torsdag den 3. september 2009

Geoparsing Maps the Future of Text Documents

I forbindelse med en test af hvad man kan fremstille på 24 timer (se Udfordringen 2009) mødtes jeg her i sommers med Søren Johannesen, Microformats og Sven Boesen, Informi GIS. På 2 dage hvor vi arbejdede i dagtimerne kom vi frem til en løsning som i form minder utrolig meget om det som Douglas her taler om ...

During af 2 day code marathon me and two other guys made and designed a concept not unlike the one Douglas describes here. The neat thing about this is that we only used online services in a mashup approach ...


By Douglas Caldwell

Geoparsing offers the promise of modern geospatial alchemy... the ability to turn text documents into geospatial databases. This "magic" is done in two steps: 1) entity extraction and 2) disambiguation, which is also known as grounding or geotagging. Geospatial entity extraction uses natural language processing to identify place names in text, while disambiguation associates a name with its correct location. The geoparsing results can be inserted into the original document, used to produce a new document, or formatted for output to a geospatial application.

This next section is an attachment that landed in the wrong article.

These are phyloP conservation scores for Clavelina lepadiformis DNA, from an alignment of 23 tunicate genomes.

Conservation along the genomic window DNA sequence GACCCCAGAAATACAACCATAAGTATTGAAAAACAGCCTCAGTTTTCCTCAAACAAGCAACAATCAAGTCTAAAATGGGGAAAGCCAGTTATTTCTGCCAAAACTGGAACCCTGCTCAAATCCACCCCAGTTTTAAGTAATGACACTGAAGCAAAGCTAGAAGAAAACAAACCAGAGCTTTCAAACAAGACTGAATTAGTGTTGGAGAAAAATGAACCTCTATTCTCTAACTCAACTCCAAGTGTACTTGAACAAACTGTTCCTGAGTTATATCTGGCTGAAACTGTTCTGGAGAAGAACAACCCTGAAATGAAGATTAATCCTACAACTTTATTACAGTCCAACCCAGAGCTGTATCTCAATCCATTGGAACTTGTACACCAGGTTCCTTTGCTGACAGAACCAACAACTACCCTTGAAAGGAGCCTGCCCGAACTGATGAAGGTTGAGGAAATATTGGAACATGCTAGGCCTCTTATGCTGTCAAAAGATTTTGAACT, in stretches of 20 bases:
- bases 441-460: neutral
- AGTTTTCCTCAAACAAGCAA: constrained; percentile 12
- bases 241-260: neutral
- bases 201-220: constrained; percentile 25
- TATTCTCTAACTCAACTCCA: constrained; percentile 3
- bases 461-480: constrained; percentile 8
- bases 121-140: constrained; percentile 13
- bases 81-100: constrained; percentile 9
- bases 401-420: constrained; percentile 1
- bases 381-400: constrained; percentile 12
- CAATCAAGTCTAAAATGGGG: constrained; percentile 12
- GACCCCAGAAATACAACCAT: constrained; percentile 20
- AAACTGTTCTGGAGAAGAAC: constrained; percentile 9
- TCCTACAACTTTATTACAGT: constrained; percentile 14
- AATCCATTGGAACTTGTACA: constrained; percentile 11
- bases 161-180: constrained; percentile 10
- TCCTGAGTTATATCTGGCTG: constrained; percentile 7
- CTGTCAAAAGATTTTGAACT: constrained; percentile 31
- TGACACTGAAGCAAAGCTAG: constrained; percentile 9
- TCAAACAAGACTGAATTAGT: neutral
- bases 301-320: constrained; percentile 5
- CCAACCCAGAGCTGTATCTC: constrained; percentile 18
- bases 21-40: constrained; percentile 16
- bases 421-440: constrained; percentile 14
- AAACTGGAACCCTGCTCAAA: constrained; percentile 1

Geoparsing is most frequently used to automatically analyze collections of text documents. There are a number of commercial products with a geoparsing capability. Companies like MetaCarta extract information about place and time, while others like Digital Reasoning (GeoLocator), Lockheed Martin (AeroText), and SRA (NetOwl) extract places along with other entities, such as persons, organizations, time, money, etc. To process the large volumes of data, these systems rely on automated techniques optimized for speed. [...]

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